Security and IMPD removed Alaklouk, and two other unidentified men in the room, from the hotel later that morning.
Detectives monitored Alaklouk from outside the business he owns, Medo Tire Shop, 3546 W. 16th Street. He did not leave that day, court records say.
But the suspicions at the hotel prompted the U.S. Department of Homeland Security to begin investigating Alaklouk's immigration status and whether he could possess guns.
Investigators found Alaklouk's student visa had been terminated in September 2017, court records say.
About a week after being escorted from the hotel, on Jan. 27, Alaklouk's second gun incident occurred at the tire shop.
In an interview with police, a woman said she bought a tire from Medo Tire but it did not hold air. She and her father went to the shop, where a disagreement about the tire led to an argument and, eventually, a fight.
Court records say Alaklouk grabbed the woman's father by the neck and threw him to the ground. As he tried to get up, two of Alaklouk's employees surrounded him.
Alaklouk and one employee then each pulled a handgun, records say.
The woman then pulled a handgun from inside her car and fired it into the air, police say.
Alaklouk then went into the tire shop and returned with his rifle, records say. And he told the woman and her father: "If you leave, I'll f------ kill you."
After he told his employee to hold the two, Alaklouk then pulled his truck behind the woman's vehicle so she could not leave.
The woman called police. Alaklouk dropped his handgun when officers arrived.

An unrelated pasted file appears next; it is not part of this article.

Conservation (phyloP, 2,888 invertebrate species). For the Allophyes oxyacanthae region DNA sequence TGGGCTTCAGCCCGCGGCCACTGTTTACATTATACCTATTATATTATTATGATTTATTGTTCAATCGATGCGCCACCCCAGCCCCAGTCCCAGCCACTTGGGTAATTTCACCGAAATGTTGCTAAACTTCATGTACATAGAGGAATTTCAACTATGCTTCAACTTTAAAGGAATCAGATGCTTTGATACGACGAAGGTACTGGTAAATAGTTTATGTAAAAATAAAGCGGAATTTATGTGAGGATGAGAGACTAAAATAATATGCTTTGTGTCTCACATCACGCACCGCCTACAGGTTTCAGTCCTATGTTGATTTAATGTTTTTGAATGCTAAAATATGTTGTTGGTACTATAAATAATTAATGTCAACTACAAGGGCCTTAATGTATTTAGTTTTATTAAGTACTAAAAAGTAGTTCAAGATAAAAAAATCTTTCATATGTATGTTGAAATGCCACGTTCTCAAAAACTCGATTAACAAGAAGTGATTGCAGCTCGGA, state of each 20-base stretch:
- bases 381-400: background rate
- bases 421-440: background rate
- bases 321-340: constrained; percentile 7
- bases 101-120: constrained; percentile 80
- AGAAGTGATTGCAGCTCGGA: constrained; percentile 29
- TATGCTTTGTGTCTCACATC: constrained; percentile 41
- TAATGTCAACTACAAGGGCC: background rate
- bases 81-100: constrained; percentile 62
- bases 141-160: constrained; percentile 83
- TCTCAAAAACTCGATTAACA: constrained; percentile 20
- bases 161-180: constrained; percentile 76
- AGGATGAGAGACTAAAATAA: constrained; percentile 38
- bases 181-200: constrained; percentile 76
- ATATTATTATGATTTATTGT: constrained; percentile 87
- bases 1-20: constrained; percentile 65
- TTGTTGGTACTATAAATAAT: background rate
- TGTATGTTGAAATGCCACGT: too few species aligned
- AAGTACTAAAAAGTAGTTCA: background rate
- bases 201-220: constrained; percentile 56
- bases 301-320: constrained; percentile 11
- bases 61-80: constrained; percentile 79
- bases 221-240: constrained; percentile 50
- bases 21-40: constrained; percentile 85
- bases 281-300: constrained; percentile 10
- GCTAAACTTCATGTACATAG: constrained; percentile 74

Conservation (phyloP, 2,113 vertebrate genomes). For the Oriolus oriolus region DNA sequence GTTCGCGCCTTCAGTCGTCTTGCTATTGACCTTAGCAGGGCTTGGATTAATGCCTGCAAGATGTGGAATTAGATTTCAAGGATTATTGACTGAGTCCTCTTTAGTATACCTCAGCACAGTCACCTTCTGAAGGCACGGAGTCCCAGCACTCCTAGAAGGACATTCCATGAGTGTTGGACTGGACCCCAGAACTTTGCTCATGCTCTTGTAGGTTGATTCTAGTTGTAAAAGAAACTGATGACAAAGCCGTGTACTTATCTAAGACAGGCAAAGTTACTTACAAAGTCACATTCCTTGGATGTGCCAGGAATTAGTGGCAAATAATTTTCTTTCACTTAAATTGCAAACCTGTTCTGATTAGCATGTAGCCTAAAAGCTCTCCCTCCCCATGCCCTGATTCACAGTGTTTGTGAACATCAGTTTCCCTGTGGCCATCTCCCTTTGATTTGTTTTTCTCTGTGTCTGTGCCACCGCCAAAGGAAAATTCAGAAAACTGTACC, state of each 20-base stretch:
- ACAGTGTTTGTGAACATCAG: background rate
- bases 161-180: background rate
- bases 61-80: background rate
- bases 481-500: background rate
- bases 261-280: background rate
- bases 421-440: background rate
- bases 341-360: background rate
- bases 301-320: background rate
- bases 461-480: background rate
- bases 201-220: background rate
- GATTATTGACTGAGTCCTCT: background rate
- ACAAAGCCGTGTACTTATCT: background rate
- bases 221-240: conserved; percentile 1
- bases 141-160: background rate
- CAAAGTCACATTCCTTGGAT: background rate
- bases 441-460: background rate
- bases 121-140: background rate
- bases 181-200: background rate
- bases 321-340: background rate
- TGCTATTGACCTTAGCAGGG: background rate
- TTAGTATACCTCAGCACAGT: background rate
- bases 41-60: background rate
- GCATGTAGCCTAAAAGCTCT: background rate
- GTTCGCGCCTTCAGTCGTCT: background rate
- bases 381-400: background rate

Officers found another handgun inside. Both were pellet guns resembling semi-automatic pistols, police say. At Alaklouk's home, officers also found a 9mm handgun.
In an interview, Alaklouk told police that he obtained the rifle in exchange for working on a customer's car, court records say. He said he lied to police a week earlier when he said it belonged to his father.
He also said he kept guns in his vehicle because his wife did not want them in the home, according to court records.
An IndyStar journalist visiting the tire shop Sunday found a sign saying it was open 24/7 but the windows were dark and the doors were closed. Outside, a few piles of old tires laid discarded along the store's parking lot.
Alaklouk was charged in Marion Superior Court on Jan. 31 with two felony counts of criminal confinement, two felony counts of intimidation, one felony count of unlawful possession of a firearm and a battery misdemeanor.
The federal gun charge came Wednesday.
If convicted of the state charges, Alaklouk could face up to 16 years in state prison for each of two felony counts; up to six years each for two other counts; and up to 2 1/2 years for the fifth felony count.
If convicted of the federal gun crime, Alaklouk could face up to 10 years in federal prison.
Indystar photojournalist Robert Scheer contributed to this story.
Call IndyStar reporter Ryan Martin at (317) 444-6294. Follow him on Facebook and on Twitter: @ryanmartin